Treat your daughter like a Kid. Not a Girl.
Gender stereotypes are over. Well at least they are for people who believe in happiness. The stereotypes exist for a reason, but if someone likes something that isn’t gender typical, who cares?
It was such a big to do at the Super Bowl with the #likeagirl commercial. Don’t get me wrong, I loved it. The frog catching little girl inside me is very down with that commercial. I just can’t believe after all these years we are still having the same conversation. “Girls can do anything boys can do!” Um, Ya. obviously. Have you seen some of the ladies who do cross fit? My Facebook newsfeed reminds me daily of how strong they are. Also, from what I can tell they have figured out the importance of working out in matching work out clothes. But I digress.
I’m psyched that they are pumping up little girls to tell them to run and be brave. But nothing makes me laugh harder than Sarah Silverman saying, “I don’t think we should tell little girls they can be anything they want when they grow up. I think it’s a mistake. Not because they can’t. But because it WOULD HAVE NEVER OCCURRED TO THEM THAT THEY COULDN’T.”
Caring about what is for “girls” and what is for “boys” is silly. It’s 2015. Join us. Expose your kids to as much as possible so they can create interests and check out what the world has to offer. Then decide for themselves what they would like to pursue. If your daughter likes ballet, barbies, pink, and ez bake ovens, thats great!! If she likes catching frogs and wearing her Dad’s hand me down t-shirts like this girl…. That’s cool too! Less “making” your daughter be someone and more of “letting” her be herself. Tell her she can wear a crown and have tea parties, and then the next day she can play with dump trucks in a big pile of sand. Both of those things are fun! Don’t get me wrong. I never had to even show my boys a dump truck for them to fall in love. Everything with wheels makes their eyes light up. But if they pick up a baby doll to play with, do you think I should say, “That a toy for girls.” Umm….In the words of Ben, “No. No. No. No. No. No. No.” I’ll tell them to snuggle that baby and maybe even cook that baby up a pretend meal in the play kitchen. Why? Pretending to cook and be a good Dad. That’d some imaginary play everyone needs.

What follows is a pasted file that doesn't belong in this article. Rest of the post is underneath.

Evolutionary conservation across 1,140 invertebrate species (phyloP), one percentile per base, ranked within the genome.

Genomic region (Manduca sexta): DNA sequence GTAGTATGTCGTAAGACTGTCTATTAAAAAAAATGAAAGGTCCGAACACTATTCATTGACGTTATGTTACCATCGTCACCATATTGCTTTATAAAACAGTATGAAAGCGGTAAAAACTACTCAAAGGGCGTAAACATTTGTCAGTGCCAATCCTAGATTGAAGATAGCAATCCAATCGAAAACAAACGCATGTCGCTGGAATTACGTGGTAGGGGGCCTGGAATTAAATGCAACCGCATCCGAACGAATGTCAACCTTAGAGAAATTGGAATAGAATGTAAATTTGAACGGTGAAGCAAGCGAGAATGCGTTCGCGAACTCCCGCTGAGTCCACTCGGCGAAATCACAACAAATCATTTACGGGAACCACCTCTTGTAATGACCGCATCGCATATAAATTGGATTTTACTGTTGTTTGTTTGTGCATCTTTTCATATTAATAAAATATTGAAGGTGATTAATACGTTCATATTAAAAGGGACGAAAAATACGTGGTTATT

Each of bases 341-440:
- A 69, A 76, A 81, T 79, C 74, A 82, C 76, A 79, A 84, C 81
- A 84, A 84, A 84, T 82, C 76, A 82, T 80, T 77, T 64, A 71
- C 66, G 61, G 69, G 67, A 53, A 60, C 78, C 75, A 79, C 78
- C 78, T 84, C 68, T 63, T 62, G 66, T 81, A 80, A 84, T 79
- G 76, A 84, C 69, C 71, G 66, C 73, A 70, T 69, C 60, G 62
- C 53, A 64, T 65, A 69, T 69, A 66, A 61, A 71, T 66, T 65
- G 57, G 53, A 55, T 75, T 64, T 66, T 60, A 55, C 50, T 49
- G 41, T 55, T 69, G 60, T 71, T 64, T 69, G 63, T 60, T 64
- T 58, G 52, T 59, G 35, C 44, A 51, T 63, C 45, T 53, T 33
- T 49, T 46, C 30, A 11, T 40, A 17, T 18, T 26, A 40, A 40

This is an 8 year old girl I used to know.
She caught this bass by sitting in a tube for hours with a net.
Having premeditated assumptions of what your daughter and
son should be like only based on their gender only hurts your kids
from finding interests that may make them truly happy. Everyone should know the happiness that comes from catching a big fish!
The #likeagirl commercial instantly made me think of my favorite guy. I was laughing at the commercial thinking of my Dad. I was laughing in a good way! Because you see my Father dearest has been rocking out this feminist lifestyle since 1984. It blows my mind that people have daughters that they treat so differently than their sons. Why would you not teach your daughter how to throw a ball, defend herself, and catch a fish. Instead of teaching your daughter to sit around and wait for prince charming to save her. Why not teach her how to throw a south paw incase someone ever attacks her? With all this being said, it’s time to thank Good old Mark P. The man the myth and the legend. My Dad.
I have comprised a list of qualities that my Dad wanted us to have. Regardless of whether he was talking to his son or one of his daughters. If you were interested to learn, he was interested to share. Take a little page out of the Mark P parenting handbook of how to NOT be disappointed that you have 3 daughters and live in a sea of estrogen.